Amongst the finest pieces of ceramic sculpture I’ve ever had is this Danish stoneware monkey by Knud Kyhn for Royal Copenhagen. Sculpted in the 1920’s, it captures a most-dramatic scene of a (howling?) monkey threatened by a coiled snake, ready-to-strike. The gorgeous sang de boeuf glaze adds drama—and a bit of Orientalist mystery—to the timeless artwork. And timeless it is; this piece easily would command centerstage in any masculine Victorian, theatrical Art Deco or relentlessly Modernist milieu.
Knud Kyhn was born on 17 March 1880. From 1900 to 1904 he attended art school and began his career with Royal Copenhagen upon graduation. For the next 64 years, Kyhn worked for Royal Copenhagen—off and on—and became one of their most prolific sculptor-designers. He also worked at Bing & Grohdahl for a time. Additionally, Knud Kyhn was an accomplished draughtsman and painter.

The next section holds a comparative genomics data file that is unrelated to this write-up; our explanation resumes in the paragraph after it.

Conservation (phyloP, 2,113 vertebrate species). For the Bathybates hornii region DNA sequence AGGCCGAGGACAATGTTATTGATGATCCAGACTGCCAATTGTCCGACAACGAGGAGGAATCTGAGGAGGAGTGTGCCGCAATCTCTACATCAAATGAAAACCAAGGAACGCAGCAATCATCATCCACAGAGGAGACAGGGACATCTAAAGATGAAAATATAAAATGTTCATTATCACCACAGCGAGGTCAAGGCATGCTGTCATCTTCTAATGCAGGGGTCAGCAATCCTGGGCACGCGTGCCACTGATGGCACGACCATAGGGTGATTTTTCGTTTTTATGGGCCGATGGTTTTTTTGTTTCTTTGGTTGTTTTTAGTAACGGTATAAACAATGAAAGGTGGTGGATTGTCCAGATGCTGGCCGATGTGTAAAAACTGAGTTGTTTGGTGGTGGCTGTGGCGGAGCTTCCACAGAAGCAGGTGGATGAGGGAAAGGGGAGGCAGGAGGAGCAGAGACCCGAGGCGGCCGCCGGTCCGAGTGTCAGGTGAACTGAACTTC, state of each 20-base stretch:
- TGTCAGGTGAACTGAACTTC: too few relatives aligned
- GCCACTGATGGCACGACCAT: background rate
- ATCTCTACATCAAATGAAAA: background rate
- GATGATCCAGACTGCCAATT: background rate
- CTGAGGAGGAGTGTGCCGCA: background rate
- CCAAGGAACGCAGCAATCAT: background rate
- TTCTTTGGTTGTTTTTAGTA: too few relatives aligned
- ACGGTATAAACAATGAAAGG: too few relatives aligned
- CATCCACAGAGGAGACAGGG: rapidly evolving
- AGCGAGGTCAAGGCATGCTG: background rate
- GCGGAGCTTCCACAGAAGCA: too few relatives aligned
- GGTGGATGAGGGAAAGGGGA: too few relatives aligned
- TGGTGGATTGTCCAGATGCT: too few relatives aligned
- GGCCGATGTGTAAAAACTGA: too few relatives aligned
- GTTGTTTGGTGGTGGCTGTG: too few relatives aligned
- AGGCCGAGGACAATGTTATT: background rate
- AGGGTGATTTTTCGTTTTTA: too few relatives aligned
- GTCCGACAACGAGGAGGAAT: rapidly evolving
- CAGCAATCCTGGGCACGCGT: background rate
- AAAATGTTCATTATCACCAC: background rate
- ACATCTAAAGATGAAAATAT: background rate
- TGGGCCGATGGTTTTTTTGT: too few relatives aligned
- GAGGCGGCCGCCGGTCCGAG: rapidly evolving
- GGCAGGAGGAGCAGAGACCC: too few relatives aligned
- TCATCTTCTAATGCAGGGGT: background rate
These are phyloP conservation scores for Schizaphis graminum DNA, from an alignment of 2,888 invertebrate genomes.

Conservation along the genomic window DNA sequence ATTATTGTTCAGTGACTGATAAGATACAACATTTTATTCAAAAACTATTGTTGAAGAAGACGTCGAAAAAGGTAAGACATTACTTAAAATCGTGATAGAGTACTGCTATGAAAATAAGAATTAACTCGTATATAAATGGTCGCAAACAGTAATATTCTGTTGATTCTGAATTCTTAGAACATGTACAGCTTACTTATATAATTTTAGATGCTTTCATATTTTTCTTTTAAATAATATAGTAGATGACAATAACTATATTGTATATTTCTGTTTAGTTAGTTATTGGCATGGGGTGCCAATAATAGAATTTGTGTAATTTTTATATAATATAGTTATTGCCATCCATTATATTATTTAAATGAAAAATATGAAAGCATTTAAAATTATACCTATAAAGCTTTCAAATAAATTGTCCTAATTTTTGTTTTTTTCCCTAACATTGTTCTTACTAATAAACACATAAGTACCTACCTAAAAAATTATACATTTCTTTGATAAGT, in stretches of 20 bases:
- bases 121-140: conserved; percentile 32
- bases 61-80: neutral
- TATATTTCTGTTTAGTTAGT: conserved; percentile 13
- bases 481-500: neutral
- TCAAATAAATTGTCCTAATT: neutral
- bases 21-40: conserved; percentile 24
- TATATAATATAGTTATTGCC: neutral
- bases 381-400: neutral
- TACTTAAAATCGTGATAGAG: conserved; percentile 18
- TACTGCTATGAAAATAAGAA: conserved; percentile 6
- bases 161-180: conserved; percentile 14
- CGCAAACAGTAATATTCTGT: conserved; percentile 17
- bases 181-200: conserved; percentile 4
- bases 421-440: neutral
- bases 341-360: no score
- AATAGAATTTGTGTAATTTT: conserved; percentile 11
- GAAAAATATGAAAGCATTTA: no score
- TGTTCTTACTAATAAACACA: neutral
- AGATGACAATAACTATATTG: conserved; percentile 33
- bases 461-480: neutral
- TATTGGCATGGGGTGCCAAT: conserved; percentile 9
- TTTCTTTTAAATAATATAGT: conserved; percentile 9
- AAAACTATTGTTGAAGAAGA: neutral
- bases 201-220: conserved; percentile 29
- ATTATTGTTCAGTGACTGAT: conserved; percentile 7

The piece above was probably made in a very small run. In fact, I’ve never seen another one (in-person or otherwise). Others of Khyn’s pieces, however, were very popular and were produced for years—a limited number released each year. After sculpting a new piece, the artist would supervise the casting and glazing during its commercial production. Since Royal Copenhagen was in the business of making collectable objects, they were savvy about determining just the right number of a given piece to produce each year—the goal: to satisfy collectors’ demand without flooding the market with too much product.
Knud Kyhn died on 23 November 1969. His home and studio—located in Farnum, 12 miles from Copenhagen—are now open to the public and a museum of the artist’s work is being planned.
Please click on the photo above to learn more about it.
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